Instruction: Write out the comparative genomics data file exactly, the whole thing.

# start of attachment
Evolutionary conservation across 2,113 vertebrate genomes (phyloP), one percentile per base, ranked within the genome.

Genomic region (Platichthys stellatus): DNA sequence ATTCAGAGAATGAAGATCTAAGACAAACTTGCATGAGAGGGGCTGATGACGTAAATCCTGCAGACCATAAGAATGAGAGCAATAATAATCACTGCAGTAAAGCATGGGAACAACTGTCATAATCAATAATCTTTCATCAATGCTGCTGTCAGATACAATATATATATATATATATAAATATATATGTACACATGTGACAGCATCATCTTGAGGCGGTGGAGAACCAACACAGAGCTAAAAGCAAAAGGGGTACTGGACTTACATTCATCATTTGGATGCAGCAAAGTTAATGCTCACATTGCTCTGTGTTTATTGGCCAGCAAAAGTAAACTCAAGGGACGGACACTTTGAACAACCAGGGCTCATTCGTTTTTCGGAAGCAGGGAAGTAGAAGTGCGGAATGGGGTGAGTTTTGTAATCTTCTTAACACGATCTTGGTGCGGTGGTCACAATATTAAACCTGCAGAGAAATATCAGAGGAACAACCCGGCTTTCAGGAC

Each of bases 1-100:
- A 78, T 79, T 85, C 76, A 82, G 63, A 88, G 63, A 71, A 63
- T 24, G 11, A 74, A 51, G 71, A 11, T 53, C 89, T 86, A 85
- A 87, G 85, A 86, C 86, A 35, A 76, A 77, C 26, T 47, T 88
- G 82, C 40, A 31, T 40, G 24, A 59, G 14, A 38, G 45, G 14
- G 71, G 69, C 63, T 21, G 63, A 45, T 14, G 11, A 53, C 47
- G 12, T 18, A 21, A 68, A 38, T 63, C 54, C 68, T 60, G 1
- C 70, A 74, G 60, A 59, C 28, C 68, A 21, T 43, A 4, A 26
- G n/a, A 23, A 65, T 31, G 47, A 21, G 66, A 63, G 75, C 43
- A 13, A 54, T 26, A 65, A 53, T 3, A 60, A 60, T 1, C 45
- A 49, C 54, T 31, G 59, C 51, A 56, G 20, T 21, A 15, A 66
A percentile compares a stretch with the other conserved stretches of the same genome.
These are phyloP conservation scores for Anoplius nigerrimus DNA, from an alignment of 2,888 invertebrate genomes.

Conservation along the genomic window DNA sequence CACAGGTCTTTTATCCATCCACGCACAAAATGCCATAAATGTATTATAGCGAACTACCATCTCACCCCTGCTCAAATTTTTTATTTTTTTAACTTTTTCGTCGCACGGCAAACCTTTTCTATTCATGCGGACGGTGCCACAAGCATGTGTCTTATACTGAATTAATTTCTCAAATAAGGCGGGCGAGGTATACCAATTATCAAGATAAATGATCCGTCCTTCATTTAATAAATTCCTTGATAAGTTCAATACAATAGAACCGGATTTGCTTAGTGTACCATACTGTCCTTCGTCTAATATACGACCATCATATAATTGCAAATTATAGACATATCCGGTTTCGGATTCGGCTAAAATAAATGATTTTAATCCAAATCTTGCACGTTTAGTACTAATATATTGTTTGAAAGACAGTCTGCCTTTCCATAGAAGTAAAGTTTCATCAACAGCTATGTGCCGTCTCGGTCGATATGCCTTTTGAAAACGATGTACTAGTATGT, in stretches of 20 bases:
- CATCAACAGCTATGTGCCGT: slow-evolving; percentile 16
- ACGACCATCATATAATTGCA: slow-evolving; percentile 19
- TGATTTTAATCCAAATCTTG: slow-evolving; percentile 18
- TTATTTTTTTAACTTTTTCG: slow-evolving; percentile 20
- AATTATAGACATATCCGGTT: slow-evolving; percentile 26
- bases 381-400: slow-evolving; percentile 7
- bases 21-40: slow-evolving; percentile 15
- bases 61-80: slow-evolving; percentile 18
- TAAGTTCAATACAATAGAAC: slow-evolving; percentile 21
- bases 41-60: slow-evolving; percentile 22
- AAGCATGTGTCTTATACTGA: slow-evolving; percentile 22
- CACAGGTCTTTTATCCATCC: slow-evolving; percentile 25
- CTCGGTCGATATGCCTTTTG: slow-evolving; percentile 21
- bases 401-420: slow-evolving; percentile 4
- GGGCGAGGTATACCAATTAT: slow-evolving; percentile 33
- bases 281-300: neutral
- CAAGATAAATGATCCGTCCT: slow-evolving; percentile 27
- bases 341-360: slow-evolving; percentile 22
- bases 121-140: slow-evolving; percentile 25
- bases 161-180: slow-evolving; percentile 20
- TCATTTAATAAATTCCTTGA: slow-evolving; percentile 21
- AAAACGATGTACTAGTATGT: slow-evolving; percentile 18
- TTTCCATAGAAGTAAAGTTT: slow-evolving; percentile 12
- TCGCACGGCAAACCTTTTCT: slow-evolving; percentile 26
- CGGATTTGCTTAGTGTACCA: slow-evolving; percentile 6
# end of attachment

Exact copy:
Evolutionary conservation across 2,113 vertebrate genomes (phyloP), one percentile per base, ranked within the genome.

Genomic region (Platichthys stellatus): DNA sequence ATTCAGAGAATGAAGATCTAAGACAAACTTGCATGAGAGGGGCTGATGACGTAAATCCTGCAGACCATAAGAATGAGAGCAATAATAATCACTGCAGTAAAGCATGGGAACAACTGTCATAATCAATAATCTTTCATCAATGCTGCTGTCAGATACAATATATATATATATATATAAATATATATGTACACATGTGACAGCATCATCTTGAGGCGGTGGAGAACCAACACAGAGCTAAAAGCAAAAGGGGTACTGGACTTACATTCATCATTTGGATGCAGCAAAGTTAATGCTCACATTGCTCTGTGTTTATTGGCCAGCAAAAGTAAACTCAAGGGACGGACACTTTGAACAACCAGGGCTCATTCGTTTTTCGGAAGCAGGGAAGTAGAAGTGCGGAATGGGGTGAGTTTTGTAATCTTCTTAACACGATCTTGGTGCGGTGGTCACAATATTAAACCTGCAGAGAAATATCAGAGGAACAACCCGGCTTTCAGGAC

Each of bases 1-100:
- A 78, T 79, T 85, C 76, A 82, G 63, A 88, G 63, A 71, A 63
- T 24, G 11, A 74, A 51, G 71, A 11, T 53, C 89, T 86, A 85
- A 87, G 85, A 86, C 86, A 35, A 76, A 77, C 26, T 47, T 88
- G 82, C 40, A 31, T 40, G 24, A 59, G 14, A 38, G 45, G 14
- G 71, G 69, C 63, T 21, G 63, A 45, T 14, G 11, A 53, C 47
- G 12, T 18, A 21, A 68, A 38, T 63, C 54, C 68, T 60, G 1
- C 70, A 74, G 60, A 59, C 28, C 68, A 21, T 43, A 4, A 26
- G n/a, A 23, A 65, T 31, G 47, A 21, G 66, A 63, G 75, C 43
- A 13, A 54, T 26, A 65, A 53, T 3, A 60, A 60, T 1, C 45
- A 49, C 54, T 31, G 59, C 51, A 56, G 20, T 21, A 15, A 66
A percentile compares a stretch with the other conserved stretches of the same genome.
These are phyloP conservation scores for Anoplius nigerrimus DNA, from an alignment of 2,888 invertebrate genomes.

Conservation along the genomic window DNA sequence CACAGGTCTTTTATCCATCCACGCACAAAATGCCATAAATGTATTATAGCGAACTACCATCTCACCCCTGCTCAAATTTTTTATTTTTTTAACTTTTTCGTCGCACGGCAAACCTTTTCTATTCATGCGGACGGTGCCACAAGCATGTGTCTTATACTGAATTAATTTCTCAAATAAGGCGGGCGAGGTATACCAATTATCAAGATAAATGATCCGTCCTTCATTTAATAAATTCCTTGATAAGTTCAATACAATAGAACCGGATTTGCTTAGTGTACCATACTGTCCTTCGTCTAATATACGACCATCATATAATTGCAAATTATAGACATATCCGGTTTCGGATTCGGCTAAAATAAATGATTTTAATCCAAATCTTGCACGTTTAGTACTAATATATTGTTTGAAAGACAGTCTGCCTTTCCATAGAAGTAAAGTTTCATCAACAGCTATGTGCCGTCTCGGTCGATATGCCTTTTGAAAACGATGTACTAGTATGT, in stretches of 20 bases:
- CATCAACAGCTATGTGCCGT: slow-evolving; percentile 16
- ACGACCATCATATAATTGCA: slow-evolving; percentile 19
- TGATTTTAATCCAAATCTTG: slow-evolving; percentile 18
- TTATTTTTTTAACTTTTTCG: slow-evolving; percentile 20
- AATTATAGACATATCCGGTT: slow-evolving; percentile 26
- bases 381-400: slow-evolving; percentile 7
- bases 21-40: slow-evolving; percentile 15
- bases 61-80: slow-evolving; percentile 18
- TAAGTTCAATACAATAGAAC: slow-evolving; percentile 21
- bases 41-60: slow-evolving; percentile 22
- AAGCATGTGTCTTATACTGA: slow-evolving; percentile 22
- CACAGGTCTTTTATCCATCC: slow-evolving; percentile 25
- CTCGGTCGATATGCCTTTTG: slow-evolving; percentile 21
- bases 401-420: slow-evolving; percentile 4
- GGGCGAGGTATACCAATTAT: slow-evolving; percentile 33
- bases 281-300: neutral
- CAAGATAAATGATCCGTCCT: slow-evolving; percentile 27
- bases 341-360: slow-evolving; percentile 22
- bases 121-140: slow-evolving; percentile 25
- bases 161-180: slow-evolving; percentile 20
- TCATTTAATAAATTCCTTGA: slow-evolving; percentile 21
- AAAACGATGTACTAGTATGT: slow-evolving; percentile 18
- TTTCCATAGAAGTAAAGTTT: slow-evolving; percentile 12
- TCGCACGGCAAACCTTTTCT: slow-evolving; percentile 26
- CGGATTTGCTTAGTGTACCA: slow-evolving; percentile 6